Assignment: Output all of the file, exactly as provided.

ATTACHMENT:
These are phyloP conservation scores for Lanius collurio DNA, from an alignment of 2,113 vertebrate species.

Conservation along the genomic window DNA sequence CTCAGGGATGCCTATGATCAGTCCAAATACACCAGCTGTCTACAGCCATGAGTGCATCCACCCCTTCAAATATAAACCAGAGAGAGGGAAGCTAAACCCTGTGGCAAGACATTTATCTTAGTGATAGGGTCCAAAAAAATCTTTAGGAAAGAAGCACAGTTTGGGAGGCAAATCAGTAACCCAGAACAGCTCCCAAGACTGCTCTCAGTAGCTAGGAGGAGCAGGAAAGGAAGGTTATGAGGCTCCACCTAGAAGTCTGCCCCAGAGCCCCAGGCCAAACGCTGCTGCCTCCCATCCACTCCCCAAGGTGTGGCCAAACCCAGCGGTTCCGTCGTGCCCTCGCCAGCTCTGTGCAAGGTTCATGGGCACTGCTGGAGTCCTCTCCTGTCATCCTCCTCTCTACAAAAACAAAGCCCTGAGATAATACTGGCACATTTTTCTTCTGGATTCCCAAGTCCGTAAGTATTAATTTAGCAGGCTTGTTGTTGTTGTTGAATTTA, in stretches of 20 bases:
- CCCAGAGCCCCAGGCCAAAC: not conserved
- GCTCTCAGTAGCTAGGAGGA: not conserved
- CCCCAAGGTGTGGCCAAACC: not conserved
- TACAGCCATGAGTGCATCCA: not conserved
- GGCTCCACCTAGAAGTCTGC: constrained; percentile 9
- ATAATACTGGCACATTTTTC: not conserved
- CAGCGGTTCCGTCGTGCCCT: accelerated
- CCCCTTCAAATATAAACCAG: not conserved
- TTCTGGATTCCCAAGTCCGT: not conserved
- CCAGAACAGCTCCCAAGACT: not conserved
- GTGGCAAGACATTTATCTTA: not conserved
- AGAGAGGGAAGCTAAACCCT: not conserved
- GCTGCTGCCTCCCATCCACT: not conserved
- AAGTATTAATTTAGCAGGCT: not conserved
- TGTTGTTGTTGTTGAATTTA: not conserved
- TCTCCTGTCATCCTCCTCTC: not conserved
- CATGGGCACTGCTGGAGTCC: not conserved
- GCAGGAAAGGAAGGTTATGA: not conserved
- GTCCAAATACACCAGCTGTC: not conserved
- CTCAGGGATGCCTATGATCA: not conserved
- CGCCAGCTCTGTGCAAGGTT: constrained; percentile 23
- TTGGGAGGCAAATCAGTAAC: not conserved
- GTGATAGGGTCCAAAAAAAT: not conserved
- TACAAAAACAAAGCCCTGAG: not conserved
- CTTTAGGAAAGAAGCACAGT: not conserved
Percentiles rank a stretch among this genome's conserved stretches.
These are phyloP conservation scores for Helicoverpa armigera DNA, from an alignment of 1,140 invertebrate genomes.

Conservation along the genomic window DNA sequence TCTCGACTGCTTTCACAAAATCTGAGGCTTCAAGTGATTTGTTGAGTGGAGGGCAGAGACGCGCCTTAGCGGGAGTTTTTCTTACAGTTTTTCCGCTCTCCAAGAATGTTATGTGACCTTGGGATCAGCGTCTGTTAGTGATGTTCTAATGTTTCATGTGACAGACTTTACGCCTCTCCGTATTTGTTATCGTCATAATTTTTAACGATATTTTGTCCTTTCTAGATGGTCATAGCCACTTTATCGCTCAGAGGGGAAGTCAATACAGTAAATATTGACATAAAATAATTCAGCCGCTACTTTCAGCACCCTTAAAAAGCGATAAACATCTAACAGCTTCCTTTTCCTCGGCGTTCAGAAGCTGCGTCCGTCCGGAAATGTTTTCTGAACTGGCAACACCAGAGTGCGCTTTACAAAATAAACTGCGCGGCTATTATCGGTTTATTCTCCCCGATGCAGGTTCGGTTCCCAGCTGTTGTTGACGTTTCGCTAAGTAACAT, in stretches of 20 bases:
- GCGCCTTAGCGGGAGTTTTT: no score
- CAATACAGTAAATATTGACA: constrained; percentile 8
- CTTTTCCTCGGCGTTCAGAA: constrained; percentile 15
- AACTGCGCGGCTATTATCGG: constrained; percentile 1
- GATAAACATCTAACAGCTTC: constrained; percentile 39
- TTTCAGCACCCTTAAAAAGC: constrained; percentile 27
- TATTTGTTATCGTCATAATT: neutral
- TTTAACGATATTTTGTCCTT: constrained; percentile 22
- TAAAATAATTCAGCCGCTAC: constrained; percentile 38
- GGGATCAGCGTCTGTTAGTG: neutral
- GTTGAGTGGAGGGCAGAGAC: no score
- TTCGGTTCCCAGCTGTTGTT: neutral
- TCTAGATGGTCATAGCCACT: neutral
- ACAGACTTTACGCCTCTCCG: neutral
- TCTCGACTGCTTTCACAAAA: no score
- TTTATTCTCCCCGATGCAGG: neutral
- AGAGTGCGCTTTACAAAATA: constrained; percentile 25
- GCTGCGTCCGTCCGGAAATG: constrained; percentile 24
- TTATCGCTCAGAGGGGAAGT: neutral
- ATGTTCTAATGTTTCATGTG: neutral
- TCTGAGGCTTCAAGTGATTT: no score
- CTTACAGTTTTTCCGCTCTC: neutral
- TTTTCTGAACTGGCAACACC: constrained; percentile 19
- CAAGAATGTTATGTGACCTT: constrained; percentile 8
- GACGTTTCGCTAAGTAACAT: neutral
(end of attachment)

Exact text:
These are phyloP conservation scores for Lanius collurio DNA, from an alignment of 2,113 vertebrate species.

Conservation along the genomic window DNA sequence CTCAGGGATGCCTATGATCAGTCCAAATACACCAGCTGTCTACAGCCATGAGTGCATCCACCCCTTCAAATATAAACCAGAGAGAGGGAAGCTAAACCCTGTGGCAAGACATTTATCTTAGTGATAGGGTCCAAAAAAATCTTTAGGAAAGAAGCACAGTTTGGGAGGCAAATCAGTAACCCAGAACAGCTCCCAAGACTGCTCTCAGTAGCTAGGAGGAGCAGGAAAGGAAGGTTATGAGGCTCCACCTAGAAGTCTGCCCCAGAGCCCCAGGCCAAACGCTGCTGCCTCCCATCCACTCCCCAAGGTGTGGCCAAACCCAGCGGTTCCGTCGTGCCCTCGCCAGCTCTGTGCAAGGTTCATGGGCACTGCTGGAGTCCTCTCCTGTCATCCTCCTCTCTACAAAAACAAAGCCCTGAGATAATACTGGCACATTTTTCTTCTGGATTCCCAAGTCCGTAAGTATTAATTTAGCAGGCTTGTTGTTGTTGTTGAATTTA, in stretches of 20 bases:
- CCCAGAGCCCCAGGCCAAAC: not conserved
- GCTCTCAGTAGCTAGGAGGA: not conserved
- CCCCAAGGTGTGGCCAAACC: not conserved
- TACAGCCATGAGTGCATCCA: not conserved
- GGCTCCACCTAGAAGTCTGC: constrained; percentile 9
- ATAATACTGGCACATTTTTC: not conserved
- CAGCGGTTCCGTCGTGCCCT: accelerated
- CCCCTTCAAATATAAACCAG: not conserved
- TTCTGGATTCCCAAGTCCGT: not conserved
- CCAGAACAGCTCCCAAGACT: not conserved
- GTGGCAAGACATTTATCTTA: not conserved
- AGAGAGGGAAGCTAAACCCT: not conserved
- GCTGCTGCCTCCCATCCACT: not conserved
- AAGTATTAATTTAGCAGGCT: not conserved
- TGTTGTTGTTGTTGAATTTA: not conserved
- TCTCCTGTCATCCTCCTCTC: not conserved
- CATGGGCACTGCTGGAGTCC: not conserved
- GCAGGAAAGGAAGGTTATGA: not conserved
- GTCCAAATACACCAGCTGTC: not conserved
- CTCAGGGATGCCTATGATCA: not conserved
- CGCCAGCTCTGTGCAAGGTT: constrained; percentile 23
- TTGGGAGGCAAATCAGTAAC: not conserved
- GTGATAGGGTCCAAAAAAAT: not conserved
- TACAAAAACAAAGCCCTGAG: not conserved
- CTTTAGGAAAGAAGCACAGT: not conserved
Percentiles rank a stretch among this genome's conserved stretches.
These are phyloP conservation scores for Helicoverpa armigera DNA, from an alignment of 1,140 invertebrate genomes.

Conservation along the genomic window DNA sequence TCTCGACTGCTTTCACAAAATCTGAGGCTTCAAGTGATTTGTTGAGTGGAGGGCAGAGACGCGCCTTAGCGGGAGTTTTTCTTACAGTTTTTCCGCTCTCCAAGAATGTTATGTGACCTTGGGATCAGCGTCTGTTAGTGATGTTCTAATGTTTCATGTGACAGACTTTACGCCTCTCCGTATTTGTTATCGTCATAATTTTTAACGATATTTTGTCCTTTCTAGATGGTCATAGCCACTTTATCGCTCAGAGGGGAAGTCAATACAGTAAATATTGACATAAAATAATTCAGCCGCTACTTTCAGCACCCTTAAAAAGCGATAAACATCTAACAGCTTCCTTTTCCTCGGCGTTCAGAAGCTGCGTCCGTCCGGAAATGTTTTCTGAACTGGCAACACCAGAGTGCGCTTTACAAAATAAACTGCGCGGCTATTATCGGTTTATTCTCCCCGATGCAGGTTCGGTTCCCAGCTGTTGTTGACGTTTCGCTAAGTAACAT, in stretches of 20 bases:
- GCGCCTTAGCGGGAGTTTTT: no score
- CAATACAGTAAATATTGACA: constrained; percentile 8
- CTTTTCCTCGGCGTTCAGAA: constrained; percentile 15
- AACTGCGCGGCTATTATCGG: constrained; percentile 1
- GATAAACATCTAACAGCTTC: constrained; percentile 39
- TTTCAGCACCCTTAAAAAGC: constrained; percentile 27
- TATTTGTTATCGTCATAATT: neutral
- TTTAACGATATTTTGTCCTT: constrained; percentile 22
- TAAAATAATTCAGCCGCTAC: constrained; percentile 38
- GGGATCAGCGTCTGTTAGTG: neutral
- GTTGAGTGGAGGGCAGAGAC: no score
- TTCGGTTCCCAGCTGTTGTT: neutral
- TCTAGATGGTCATAGCCACT: neutral
- ACAGACTTTACGCCTCTCCG: neutral
- TCTCGACTGCTTTCACAAAA: no score
- TTTATTCTCCCCGATGCAGG: neutral
- AGAGTGCGCTTTACAAAATA: constrained; percentile 25
- GCTGCGTCCGTCCGGAAATG: constrained; percentile 24
- TTATCGCTCAGAGGGGAAGT: neutral
- ATGTTCTAATGTTTCATGTG: neutral
- TCTGAGGCTTCAAGTGATTT: no score
- CTTACAGTTTTTCCGCTCTC: neutral
- TTTTCTGAACTGGCAACACC: constrained; percentile 19
- CAAGAATGTTATGTGACCTT: constrained; percentile 8
- GACGTTTCGCTAAGTAACAT: neutral